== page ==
Followers of traditional indigenous religions also are subject to societal discrimination. Many leaders of nontraditional religions, such as Christianity or Islam, look down on practitioners of traditional indigenous religions as pagans, practitioners of black magic or human sacrifice. Some Christians or Muslims refuse to associate with practitioners of traditional indigenous religions. The practices of traditional indigenous religions often are shrouded by secrecy and include exclusive initiation rites, oaths of silence, and taboos against writing down orally transmitted history. However, there have been no reports of human sacrifice in the country since well before independence. Although the purported practice of black magic or witchcraft continues to be feared widely, it generally is discouraged by traditional indigenous religions, aspects of which commonly purport to offer protection from witchcraft. Traditional indigenous religions commonly involve belief in one supreme deity as well as lesser deities or spirits that are to be praised or appeased, some of whom may in some religions be believed to inhabit or otherwise be associated with particular places, natural objects, or man-made images. However, many practitioners of traditional indigenous religions are unaware of societal discrimination and have not complained.

Conflicts between and within religious groups have surfaced occasionally. In the past, members of the Limoudim of Rabbi Jesus, a small Christian group of unknown origin, have criticized and sometimes attacked other Christian groups for allegedly failing to follow the teachings of Jesus; however, there were no reports of such attacks during the period covered by this report.

The Celestial Christians are divided because of a leadership struggle, as are the Harrists who have resorted to violence on occasion to resolve their differences. In March 2000, during the internal struggle in the Harrist Church, clergy leader Barthelemy Akre Yasse struck Harrist National Committee president Tchotche Mel Felix from the church rolls for insubordination. This battle for church leadership at the national level led to violent confrontations between church members at the local level. In March and April 2000, local governments closed Harrist churches in which the confrontations took place in order to prevent an escalation in the violence (see Section II). Most of the churches were reopened by January 2001 after the restoration of unity within the Harrist church. In January 2001, church members from all throughout the country gathered at the Harrist church in Bingerville, one of the churches that had been closed, to celebrate their restored unity.

There are several examples of interfaith cooperation. Once a year, on New Year's Eve, members of all Christian religious groups gather in the National Stadium in Abidjan to keep a nightlong vigil and pray. When serious social problems have arisen, simultaneous Catholic, Protestant, and Muslim prayer ceremonies have been held in churches, temples, and mosques to ask for divine assistance. Kouassi-Datekro, a town in the Akan region in the eastern part of the country, is famous for ecumenical events involving simultaneous prayer services of all faiths. Since 1990 religious leaders from diverse groups have assembled on their own initiative to mediate in times of political conflict; however, no leaders of traditional indigenous religious groups have been included. On January 25, 2001, the Catholic Archbishop of Abidjan Bernard Agre and other religious leaders attended the funeral of Tidiane Ba, the imam of one of the largest mosques. When the Pope elevated Archbishop Agre to the rank of Cardinal on March 11, 2001, leaders of the Islamic, Protestant, and syncretistic religious groups attended the Cardinal's Mass of Thanksgiving.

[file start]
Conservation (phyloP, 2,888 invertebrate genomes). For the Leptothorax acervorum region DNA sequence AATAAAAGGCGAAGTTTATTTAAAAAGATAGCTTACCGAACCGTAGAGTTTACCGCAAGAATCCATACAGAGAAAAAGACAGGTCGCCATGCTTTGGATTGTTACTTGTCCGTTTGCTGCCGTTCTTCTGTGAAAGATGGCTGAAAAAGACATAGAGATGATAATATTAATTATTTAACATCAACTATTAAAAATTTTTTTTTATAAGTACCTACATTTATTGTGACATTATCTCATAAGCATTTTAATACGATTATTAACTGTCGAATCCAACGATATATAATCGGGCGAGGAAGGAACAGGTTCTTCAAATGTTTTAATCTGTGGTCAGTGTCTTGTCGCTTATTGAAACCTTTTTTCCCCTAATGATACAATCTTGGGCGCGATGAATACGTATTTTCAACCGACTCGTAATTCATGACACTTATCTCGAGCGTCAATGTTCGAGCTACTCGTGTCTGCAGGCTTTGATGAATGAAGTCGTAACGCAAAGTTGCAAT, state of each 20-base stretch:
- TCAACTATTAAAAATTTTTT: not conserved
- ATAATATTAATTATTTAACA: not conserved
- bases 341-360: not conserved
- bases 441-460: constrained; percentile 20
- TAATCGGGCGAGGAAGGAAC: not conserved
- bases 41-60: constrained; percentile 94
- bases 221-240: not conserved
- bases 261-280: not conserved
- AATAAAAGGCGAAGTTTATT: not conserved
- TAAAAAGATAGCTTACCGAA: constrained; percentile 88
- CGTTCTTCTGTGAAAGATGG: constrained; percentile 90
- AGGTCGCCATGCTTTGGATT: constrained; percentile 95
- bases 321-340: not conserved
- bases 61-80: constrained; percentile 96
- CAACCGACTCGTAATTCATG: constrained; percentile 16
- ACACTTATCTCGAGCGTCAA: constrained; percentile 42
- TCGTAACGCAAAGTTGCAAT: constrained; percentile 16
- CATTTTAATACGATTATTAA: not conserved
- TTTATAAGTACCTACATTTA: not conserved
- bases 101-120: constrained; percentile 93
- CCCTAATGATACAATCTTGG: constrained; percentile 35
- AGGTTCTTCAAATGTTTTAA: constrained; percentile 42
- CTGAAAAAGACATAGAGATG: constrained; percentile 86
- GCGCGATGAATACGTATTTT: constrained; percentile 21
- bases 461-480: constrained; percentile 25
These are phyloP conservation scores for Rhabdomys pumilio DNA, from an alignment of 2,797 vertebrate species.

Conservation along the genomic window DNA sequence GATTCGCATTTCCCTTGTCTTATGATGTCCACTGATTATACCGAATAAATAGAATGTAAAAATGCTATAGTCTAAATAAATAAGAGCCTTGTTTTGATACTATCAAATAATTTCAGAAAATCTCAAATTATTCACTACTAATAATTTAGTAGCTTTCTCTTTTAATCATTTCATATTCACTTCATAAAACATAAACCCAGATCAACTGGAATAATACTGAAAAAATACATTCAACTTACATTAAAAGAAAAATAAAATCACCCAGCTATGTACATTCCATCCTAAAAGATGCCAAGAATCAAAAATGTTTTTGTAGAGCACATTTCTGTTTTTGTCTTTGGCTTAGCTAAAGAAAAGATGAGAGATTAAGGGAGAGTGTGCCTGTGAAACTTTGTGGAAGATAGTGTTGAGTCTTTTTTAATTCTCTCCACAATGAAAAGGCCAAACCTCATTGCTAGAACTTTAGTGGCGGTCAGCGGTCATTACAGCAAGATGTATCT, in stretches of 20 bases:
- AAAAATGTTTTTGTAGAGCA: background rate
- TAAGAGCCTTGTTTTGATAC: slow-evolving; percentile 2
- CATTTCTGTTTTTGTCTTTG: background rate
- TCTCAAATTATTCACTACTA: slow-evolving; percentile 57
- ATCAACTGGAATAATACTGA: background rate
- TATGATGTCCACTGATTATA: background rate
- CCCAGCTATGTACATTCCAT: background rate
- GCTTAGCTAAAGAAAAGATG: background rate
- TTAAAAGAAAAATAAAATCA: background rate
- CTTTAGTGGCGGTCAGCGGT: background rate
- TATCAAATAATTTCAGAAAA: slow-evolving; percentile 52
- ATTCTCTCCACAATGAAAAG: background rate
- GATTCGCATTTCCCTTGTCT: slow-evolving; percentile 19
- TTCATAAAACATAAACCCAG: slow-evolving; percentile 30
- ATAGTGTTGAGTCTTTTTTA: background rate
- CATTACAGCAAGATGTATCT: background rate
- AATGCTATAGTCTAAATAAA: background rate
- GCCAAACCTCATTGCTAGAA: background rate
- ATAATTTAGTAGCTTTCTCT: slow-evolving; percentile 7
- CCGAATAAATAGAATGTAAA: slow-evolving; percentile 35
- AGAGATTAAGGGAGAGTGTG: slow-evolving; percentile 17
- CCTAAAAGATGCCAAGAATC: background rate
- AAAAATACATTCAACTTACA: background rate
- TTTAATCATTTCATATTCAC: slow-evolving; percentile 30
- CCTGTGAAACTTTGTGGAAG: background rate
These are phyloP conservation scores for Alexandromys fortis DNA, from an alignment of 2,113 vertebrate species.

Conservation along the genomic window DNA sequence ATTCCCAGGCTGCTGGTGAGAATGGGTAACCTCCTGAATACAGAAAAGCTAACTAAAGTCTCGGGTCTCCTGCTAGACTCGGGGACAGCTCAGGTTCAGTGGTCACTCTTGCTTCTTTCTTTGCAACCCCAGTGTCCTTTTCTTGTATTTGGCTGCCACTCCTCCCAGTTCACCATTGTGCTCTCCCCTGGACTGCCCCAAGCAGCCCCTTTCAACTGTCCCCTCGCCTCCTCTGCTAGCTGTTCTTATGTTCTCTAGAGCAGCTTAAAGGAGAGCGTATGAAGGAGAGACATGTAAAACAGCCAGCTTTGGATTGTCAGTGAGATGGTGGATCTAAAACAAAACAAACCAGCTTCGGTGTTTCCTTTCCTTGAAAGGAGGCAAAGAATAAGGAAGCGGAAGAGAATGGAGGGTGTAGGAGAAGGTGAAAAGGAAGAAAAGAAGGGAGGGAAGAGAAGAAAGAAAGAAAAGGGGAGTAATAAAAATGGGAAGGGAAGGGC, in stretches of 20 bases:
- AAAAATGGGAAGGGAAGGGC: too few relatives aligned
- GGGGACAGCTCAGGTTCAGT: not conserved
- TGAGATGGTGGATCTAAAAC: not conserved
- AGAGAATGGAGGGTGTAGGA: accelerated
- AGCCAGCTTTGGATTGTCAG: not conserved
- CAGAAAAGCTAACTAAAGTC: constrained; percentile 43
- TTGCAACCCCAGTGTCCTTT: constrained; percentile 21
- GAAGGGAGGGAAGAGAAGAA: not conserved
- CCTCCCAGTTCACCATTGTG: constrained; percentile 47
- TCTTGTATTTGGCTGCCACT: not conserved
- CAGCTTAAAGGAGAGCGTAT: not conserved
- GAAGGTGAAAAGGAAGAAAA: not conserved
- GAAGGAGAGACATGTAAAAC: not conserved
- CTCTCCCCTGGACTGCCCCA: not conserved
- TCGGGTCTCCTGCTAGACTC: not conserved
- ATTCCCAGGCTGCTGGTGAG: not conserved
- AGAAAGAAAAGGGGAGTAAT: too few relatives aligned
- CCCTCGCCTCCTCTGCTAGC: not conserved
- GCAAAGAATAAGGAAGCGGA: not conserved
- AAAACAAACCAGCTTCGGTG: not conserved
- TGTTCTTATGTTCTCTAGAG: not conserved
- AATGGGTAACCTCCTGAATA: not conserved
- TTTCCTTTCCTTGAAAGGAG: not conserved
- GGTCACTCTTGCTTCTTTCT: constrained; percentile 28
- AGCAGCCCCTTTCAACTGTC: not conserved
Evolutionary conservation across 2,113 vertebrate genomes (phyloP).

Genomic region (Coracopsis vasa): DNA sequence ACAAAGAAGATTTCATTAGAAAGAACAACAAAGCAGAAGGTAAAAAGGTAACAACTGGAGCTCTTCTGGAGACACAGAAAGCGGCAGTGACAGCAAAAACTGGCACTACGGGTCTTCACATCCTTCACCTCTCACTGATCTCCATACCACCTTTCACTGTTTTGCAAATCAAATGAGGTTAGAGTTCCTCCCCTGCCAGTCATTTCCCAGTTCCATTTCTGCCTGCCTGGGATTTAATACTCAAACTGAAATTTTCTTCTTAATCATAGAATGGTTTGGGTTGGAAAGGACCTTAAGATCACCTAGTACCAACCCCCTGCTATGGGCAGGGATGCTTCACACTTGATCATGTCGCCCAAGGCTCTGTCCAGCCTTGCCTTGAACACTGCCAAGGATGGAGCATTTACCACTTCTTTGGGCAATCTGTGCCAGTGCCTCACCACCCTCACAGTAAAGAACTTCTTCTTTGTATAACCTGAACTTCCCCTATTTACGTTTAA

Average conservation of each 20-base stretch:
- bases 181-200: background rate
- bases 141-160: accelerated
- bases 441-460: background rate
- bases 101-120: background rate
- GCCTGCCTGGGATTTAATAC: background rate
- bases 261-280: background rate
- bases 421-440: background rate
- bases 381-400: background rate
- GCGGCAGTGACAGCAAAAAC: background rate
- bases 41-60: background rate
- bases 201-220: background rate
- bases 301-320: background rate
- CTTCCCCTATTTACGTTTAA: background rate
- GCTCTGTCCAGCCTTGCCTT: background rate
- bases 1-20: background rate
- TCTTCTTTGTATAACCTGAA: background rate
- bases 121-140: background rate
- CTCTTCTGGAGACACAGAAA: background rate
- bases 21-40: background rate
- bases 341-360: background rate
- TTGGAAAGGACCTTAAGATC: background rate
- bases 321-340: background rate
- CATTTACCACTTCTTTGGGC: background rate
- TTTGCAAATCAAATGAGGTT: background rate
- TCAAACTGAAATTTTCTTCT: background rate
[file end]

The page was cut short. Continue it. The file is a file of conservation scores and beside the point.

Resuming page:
In September 1997, the Research Group in Democracy and Social and Economic Development of Cote d'Ivoire (GERDDES-CI), a democracy and civic education group, created the Forum of Religious Confessions. The Forum includes the leaders of many of the country's religious faiths, including Catholics, Muslims, various Protestants groups, several syncretist groups, the Association of Traditional Priests, and the "Bossonists," an association of indigenous Akan religious priests. The Forum is headed by the leader of the Celestial Christian Church, and its objective is to promote dialog, increase understanding, and improve religious leaders' and groups' relationships. The Forum also mediates in times of serious social or political conflicts, as it did in 2000 and 2001 during violent conflict among rival political and student groups (see Section II).

Section IV. U.S. Government Policy

The U.S. Embassy has monitored and reported on the status of religious freedom, developed and maintained contacts with leaders of diverse religious groups, and discussed religious freedom issues with government officials in the context of its overall dialog and policy of promoting human rights.

In 1997 with financial assistance from the Embassy, GERDDES-CI helped religious groups in the country establish a Forum of Religious Confessions, which included all of the main religious groups (see Section III). The Forum continued to meet during the period covered by this report.

[This is a mobile copy of Cote d'Ivoire]